Room for self-organisation All the spaces have obvious routes to taking control of the space. Anyone can take a car to a car boot sale. The library, the Arts Centre and the Supermarket we studied all had obvious points of contact for visitors that could enable them to start their own groups and activities.
Props and PermissionPeople will be more likely to engage with other people in public spaces if there is something that bridges their experience. People who have dogs talk to each other in parks. In the library people have books. Car-boot sales are littered with curiosities that provide talking points that can bring people out of themselves.
Balance between different groupsPeople dont like it when a space is dominated by one group of people. Spaces that work well, are able to encourage different groups of people with different activities, but without putting up walls between them. The following images are taken from two recent projects - an urban beach and an urban orchard. Both had prgorammes of different activities; discussions, skills swaps and craft groups.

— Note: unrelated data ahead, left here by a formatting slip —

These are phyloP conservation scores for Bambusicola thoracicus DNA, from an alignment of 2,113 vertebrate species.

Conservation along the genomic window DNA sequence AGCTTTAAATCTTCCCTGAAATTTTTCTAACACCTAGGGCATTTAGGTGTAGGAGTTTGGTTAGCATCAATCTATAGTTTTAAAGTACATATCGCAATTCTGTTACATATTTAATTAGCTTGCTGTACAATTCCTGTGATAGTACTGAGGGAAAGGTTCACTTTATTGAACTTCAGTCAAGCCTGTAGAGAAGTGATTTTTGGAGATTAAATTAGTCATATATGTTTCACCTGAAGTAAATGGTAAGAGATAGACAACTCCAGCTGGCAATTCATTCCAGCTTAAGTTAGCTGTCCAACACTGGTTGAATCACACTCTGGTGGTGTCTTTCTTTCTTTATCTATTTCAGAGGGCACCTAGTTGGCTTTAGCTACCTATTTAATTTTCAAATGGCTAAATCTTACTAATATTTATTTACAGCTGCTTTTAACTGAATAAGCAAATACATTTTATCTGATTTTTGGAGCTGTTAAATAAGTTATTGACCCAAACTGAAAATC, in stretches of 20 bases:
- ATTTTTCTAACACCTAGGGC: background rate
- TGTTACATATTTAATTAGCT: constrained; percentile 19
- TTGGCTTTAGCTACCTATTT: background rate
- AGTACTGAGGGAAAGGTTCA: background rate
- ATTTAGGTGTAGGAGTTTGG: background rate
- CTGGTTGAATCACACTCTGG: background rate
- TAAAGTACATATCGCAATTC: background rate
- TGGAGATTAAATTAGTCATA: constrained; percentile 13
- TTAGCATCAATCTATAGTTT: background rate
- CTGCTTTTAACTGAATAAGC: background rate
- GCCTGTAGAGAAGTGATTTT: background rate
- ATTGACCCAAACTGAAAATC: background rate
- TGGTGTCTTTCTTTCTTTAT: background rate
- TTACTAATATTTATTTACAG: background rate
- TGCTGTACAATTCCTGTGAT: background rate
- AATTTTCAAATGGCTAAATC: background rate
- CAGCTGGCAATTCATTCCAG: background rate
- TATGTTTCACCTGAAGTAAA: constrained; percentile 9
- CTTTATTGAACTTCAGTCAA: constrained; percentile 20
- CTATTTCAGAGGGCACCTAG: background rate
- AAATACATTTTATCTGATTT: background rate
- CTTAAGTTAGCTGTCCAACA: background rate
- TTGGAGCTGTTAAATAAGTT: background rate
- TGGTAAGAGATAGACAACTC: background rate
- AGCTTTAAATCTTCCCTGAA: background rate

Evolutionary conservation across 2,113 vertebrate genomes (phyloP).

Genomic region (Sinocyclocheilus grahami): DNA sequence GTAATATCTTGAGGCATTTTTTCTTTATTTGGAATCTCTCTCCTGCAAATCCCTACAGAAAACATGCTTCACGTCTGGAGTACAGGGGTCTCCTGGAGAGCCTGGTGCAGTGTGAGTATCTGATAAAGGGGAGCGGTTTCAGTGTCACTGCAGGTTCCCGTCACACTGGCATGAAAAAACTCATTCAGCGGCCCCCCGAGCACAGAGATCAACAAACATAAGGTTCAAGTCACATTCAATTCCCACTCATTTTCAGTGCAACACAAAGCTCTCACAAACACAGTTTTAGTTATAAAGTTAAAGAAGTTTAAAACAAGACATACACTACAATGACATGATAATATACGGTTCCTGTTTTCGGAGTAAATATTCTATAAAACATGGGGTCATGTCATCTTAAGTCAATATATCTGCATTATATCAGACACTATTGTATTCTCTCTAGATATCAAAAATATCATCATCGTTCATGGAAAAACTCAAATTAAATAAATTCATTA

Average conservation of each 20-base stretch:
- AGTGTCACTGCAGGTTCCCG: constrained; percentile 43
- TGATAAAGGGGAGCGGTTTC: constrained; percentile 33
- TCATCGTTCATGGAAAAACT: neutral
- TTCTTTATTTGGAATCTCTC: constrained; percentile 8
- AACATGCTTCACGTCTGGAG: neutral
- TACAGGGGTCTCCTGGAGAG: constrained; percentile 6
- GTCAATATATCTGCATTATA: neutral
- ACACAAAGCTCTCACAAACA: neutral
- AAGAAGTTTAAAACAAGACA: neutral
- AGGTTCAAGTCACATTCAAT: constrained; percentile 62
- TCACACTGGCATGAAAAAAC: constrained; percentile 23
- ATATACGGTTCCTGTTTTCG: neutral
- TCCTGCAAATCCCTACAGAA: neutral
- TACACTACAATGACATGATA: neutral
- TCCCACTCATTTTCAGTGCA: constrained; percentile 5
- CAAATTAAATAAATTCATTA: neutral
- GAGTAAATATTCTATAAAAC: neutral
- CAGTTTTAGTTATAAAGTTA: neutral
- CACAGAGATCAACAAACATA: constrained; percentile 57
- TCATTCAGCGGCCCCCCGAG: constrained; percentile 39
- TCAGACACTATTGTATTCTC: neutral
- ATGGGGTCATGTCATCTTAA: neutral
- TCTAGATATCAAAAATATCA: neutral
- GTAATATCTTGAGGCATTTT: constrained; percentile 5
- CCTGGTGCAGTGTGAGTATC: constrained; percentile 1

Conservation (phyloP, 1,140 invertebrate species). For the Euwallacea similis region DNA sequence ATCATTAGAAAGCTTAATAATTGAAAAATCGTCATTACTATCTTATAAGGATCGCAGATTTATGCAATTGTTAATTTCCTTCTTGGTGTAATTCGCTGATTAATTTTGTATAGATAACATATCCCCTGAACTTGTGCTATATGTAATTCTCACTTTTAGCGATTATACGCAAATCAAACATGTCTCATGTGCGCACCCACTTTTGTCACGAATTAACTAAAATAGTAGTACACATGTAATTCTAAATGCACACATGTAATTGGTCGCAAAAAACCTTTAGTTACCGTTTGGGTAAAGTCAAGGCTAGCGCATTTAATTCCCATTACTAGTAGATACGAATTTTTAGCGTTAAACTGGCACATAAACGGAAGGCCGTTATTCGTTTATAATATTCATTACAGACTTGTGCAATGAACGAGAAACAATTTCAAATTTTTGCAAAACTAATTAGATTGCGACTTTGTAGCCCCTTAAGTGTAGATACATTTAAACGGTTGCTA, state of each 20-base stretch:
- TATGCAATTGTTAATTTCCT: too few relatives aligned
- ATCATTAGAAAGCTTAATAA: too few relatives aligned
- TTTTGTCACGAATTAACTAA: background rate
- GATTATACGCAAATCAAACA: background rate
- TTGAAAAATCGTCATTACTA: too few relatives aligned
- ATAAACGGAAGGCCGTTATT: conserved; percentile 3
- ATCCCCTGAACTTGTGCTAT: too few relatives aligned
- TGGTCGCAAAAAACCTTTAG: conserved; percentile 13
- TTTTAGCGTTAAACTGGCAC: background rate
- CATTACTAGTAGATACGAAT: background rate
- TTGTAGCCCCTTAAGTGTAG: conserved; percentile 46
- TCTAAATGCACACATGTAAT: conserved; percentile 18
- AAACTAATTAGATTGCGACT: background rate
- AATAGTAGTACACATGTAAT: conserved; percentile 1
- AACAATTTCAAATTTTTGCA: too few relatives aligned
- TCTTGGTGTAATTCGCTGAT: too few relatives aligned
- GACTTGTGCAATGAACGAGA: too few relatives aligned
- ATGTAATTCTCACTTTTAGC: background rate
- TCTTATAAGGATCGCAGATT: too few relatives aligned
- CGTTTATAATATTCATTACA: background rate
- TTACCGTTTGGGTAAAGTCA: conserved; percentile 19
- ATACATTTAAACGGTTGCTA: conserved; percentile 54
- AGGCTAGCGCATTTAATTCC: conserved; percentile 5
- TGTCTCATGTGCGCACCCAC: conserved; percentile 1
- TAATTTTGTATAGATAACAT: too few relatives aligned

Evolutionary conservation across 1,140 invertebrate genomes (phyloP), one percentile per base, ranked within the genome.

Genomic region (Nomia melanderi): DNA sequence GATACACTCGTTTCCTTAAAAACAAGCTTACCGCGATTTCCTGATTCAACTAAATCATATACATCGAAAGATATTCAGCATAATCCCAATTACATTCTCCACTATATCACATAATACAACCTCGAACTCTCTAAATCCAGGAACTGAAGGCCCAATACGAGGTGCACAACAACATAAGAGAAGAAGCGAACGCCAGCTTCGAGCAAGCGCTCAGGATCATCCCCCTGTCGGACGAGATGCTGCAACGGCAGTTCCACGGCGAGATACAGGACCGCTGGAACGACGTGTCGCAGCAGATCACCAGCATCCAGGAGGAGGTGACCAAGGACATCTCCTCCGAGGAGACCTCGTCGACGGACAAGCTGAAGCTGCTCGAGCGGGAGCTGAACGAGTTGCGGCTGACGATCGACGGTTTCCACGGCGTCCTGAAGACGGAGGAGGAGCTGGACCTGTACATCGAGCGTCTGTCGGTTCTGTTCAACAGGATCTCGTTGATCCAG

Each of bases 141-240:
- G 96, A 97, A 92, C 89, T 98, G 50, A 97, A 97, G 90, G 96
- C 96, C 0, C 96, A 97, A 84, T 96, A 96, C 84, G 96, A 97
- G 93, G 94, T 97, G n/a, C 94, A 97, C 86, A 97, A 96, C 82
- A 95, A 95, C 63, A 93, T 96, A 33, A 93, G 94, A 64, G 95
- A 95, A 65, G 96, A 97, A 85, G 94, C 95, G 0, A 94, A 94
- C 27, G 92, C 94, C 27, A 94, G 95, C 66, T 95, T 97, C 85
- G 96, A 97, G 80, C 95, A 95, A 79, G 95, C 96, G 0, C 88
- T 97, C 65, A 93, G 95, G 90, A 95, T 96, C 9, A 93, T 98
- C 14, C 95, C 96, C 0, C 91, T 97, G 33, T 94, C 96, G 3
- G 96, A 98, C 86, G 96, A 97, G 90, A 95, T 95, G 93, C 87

The spaces were also safe and accessible. But this was more a consequence of well-balanced space than because they were the starting-point for their design.
Public spaces that are capable of working like this need great managers and designers. The Beach I mentioned before was designed by my friend Melissa Mean who I worked with on People Make Places. The Orchard was designed and masterminded by Heather Ring. Google them!